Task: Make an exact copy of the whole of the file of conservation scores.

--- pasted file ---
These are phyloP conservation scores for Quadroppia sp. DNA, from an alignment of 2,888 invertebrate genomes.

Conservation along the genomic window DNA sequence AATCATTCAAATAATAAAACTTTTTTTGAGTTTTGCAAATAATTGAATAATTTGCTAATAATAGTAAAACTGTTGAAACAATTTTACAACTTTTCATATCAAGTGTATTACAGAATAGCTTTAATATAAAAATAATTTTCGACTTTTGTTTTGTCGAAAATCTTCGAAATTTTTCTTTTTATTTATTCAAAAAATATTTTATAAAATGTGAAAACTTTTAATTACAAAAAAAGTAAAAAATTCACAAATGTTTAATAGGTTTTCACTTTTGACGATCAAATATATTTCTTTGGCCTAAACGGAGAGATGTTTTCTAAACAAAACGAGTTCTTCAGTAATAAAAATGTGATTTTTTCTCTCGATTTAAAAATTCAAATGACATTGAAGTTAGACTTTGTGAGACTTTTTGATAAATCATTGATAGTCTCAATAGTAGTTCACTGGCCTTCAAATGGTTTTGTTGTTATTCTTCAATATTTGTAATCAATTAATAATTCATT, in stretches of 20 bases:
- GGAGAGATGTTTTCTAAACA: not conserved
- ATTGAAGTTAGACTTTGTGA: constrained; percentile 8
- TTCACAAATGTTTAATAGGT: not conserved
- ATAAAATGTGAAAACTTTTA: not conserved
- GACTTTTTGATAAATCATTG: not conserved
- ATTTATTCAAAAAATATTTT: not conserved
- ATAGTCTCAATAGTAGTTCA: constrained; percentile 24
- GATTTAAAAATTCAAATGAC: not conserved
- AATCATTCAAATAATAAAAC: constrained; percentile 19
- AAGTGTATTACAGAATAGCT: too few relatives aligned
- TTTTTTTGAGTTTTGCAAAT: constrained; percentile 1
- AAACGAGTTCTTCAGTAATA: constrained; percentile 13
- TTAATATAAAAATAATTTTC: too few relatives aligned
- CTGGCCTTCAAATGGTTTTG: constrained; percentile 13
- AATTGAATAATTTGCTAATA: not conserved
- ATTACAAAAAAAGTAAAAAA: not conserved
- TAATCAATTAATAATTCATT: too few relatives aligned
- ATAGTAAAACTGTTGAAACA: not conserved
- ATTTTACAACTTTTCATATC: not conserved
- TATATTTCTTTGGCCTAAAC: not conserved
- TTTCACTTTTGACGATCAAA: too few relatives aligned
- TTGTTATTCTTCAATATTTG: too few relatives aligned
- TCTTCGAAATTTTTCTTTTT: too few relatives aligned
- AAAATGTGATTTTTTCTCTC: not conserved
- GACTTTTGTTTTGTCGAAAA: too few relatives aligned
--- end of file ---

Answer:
These are phyloP conservation scores for Quadroppia sp. DNA, from an alignment of 2,888 invertebrate genomes.

Conservation along the genomic window DNA sequence AATCATTCAAATAATAAAACTTTTTTTGAGTTTTGCAAATAATTGAATAATTTGCTAATAATAGTAAAACTGTTGAAACAATTTTACAACTTTTCATATCAAGTGTATTACAGAATAGCTTTAATATAAAAATAATTTTCGACTTTTGTTTTGTCGAAAATCTTCGAAATTTTTCTTTTTATTTATTCAAAAAATATTTTATAAAATGTGAAAACTTTTAATTACAAAAAAAGTAAAAAATTCACAAATGTTTAATAGGTTTTCACTTTTGACGATCAAATATATTTCTTTGGCCTAAACGGAGAGATGTTTTCTAAACAAAACGAGTTCTTCAGTAATAAAAATGTGATTTTTTCTCTCGATTTAAAAATTCAAATGACATTGAAGTTAGACTTTGTGAGACTTTTTGATAAATCATTGATAGTCTCAATAGTAGTTCACTGGCCTTCAAATGGTTTTGTTGTTATTCTTCAATATTTGTAATCAATTAATAATTCATT, in stretches of 20 bases:
- GGAGAGATGTTTTCTAAACA: not conserved
- ATTGAAGTTAGACTTTGTGA: constrained; percentile 8
- TTCACAAATGTTTAATAGGT: not conserved
- ATAAAATGTGAAAACTTTTA: not conserved
- GACTTTTTGATAAATCATTG: not conserved
- ATTTATTCAAAAAATATTTT: not conserved
- ATAGTCTCAATAGTAGTTCA: constrained; percentile 24
- GATTTAAAAATTCAAATGAC: not conserved
- AATCATTCAAATAATAAAAC: constrained; percentile 19
- AAGTGTATTACAGAATAGCT: too few relatives aligned
- TTTTTTTGAGTTTTGCAAAT: constrained; percentile 1
- AAACGAGTTCTTCAGTAATA: constrained; percentile 13
- TTAATATAAAAATAATTTTC: too few relatives aligned
- CTGGCCTTCAAATGGTTTTG: constrained; percentile 13
- AATTGAATAATTTGCTAATA: not conserved
- ATTACAAAAAAAGTAAAAAA: not conserved
- TAATCAATTAATAATTCATT: too few relatives aligned
- ATAGTAAAACTGTTGAAACA: not conserved
- ATTTTACAACTTTTCATATC: not conserved
- TATATTTCTTTGGCCTAAAC: not conserved
- TTTCACTTTTGACGATCAAA: too few relatives aligned
- TTGTTATTCTTCAATATTTG: too few relatives aligned
- TCTTCGAAATTTTTCTTTTT: too few relatives aligned
- AAAATGTGATTTTTTCTCTC: not conserved
- GACTTTTGTTTTGTCGAAAA: too few relatives aligned